Ralph Waldo Emerson was born in Boston, Massachusetts, on May 25, 1803, and died in nearby Concord on April 27, 1882. Essayist, poet, and lecturer, Emerson was tremendously influential on American thought and literature. He influenced creative minds as various as Herman Melville, Walt Whitman, Emily Dickinson, Nathaniel Hawthorne, Henry David Thoreau, and Margaret Fuller. He was the leader of Transcendentalism, an intuitional, religious, aesthetic, philosophical, and ethical movement. A tributary of European Romanticism, it proclaimed a theoretical and practical way of life and a new humanism based upon ancient classical and oriental supernaturalism. He maintained the “infinitude” or spiritual expansiveness of the individual...

(The entire section is 1154 words.)


(Nonfiction Classics for Students)

Ralph Waldo Emerson, essayist, poet, and philosopher, was born May 25, 1803, in Boston, Massachusetts. He was the son of William Emerson, a...

(The entire section is 451 words.)


(Masterpieces of American Literature)

ph_0111226227-Emerson.jpg Ralph Waldo Emerson Published by Salem Press, Inc.

Ralph Waldo Emerson was born in Boston, Massachusetts, on May 25, 1803, the third son of the Reverend William Emerson and Ruth Haskins Emerson. Stern and disciplined, his parents normally refrained from displaying intense affection in the family, as so many Bostonians did at the beginning of the nineteenth century. Partly because of this upbringing, coldness, as Emerson himself noted throughout his life, became a distinct feature of his character, later, perhaps unconsciously, making him search in his writing for a spiritual life rich in sentiment.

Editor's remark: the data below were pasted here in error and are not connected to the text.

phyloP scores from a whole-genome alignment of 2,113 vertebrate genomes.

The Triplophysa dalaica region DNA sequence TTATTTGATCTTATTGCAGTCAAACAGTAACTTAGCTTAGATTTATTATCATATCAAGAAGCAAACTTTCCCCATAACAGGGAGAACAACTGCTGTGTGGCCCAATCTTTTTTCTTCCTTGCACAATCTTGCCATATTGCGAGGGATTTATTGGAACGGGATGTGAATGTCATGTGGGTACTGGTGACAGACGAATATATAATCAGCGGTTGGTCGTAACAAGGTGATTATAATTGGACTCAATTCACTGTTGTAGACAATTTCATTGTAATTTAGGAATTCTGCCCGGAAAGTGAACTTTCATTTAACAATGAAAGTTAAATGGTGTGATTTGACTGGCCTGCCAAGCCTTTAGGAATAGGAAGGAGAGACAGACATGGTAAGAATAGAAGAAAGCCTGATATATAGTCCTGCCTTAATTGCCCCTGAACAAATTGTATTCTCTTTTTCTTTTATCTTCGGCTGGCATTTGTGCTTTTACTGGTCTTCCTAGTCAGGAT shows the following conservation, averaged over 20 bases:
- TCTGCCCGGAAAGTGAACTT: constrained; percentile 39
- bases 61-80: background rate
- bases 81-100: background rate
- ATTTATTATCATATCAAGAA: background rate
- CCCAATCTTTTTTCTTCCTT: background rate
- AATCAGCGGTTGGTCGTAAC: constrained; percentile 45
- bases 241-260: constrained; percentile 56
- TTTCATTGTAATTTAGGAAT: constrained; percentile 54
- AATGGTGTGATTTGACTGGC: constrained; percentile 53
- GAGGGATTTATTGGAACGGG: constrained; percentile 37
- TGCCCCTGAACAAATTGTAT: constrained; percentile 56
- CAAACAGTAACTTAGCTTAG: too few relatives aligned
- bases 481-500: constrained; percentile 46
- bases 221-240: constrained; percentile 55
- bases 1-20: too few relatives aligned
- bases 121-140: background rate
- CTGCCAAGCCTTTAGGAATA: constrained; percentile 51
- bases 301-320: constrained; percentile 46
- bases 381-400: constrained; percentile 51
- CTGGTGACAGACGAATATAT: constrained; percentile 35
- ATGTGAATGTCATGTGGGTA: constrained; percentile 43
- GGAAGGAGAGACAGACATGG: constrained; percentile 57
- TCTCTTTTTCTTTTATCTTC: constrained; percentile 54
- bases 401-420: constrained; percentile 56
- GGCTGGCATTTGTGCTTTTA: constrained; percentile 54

Characteristic of his time, Emerson was enrolled in a dame school at age two and in the Boston Public Latin school at nine. While in the Latin school, he displayed unusual...

(The entire section is 1003 words.)


(Masterpieces of American Literature)

Emerson’s thought is characterized by optimism and tremendous hope for humankind. Although some critics, represented by George Santayana, believe that Emerson failed to reckon with the force of evil, his advocacy of looking within and acting sincerely as the ultimate mode of behavior still appeals to the modern age.

Especially in a society dominated by technology, Emerson’s poetic vision of the transcendent mind offers an intriguing alternate way of life emphasizing the spirit. Furthermore, the dynamic style primarily based on powerful short sentences, insightful aphorisms, and natural transitions makes Emerson unequivocally one of the greatest essayists of all time.

(The entire section is 101 words.)


(Poetry for Students)

Emerson was born in Boston in 1803. He was the son of Ruth Haskins Emerson and William Emerson, a Unitarian minister who died when his son...

(The entire section is 375 words.)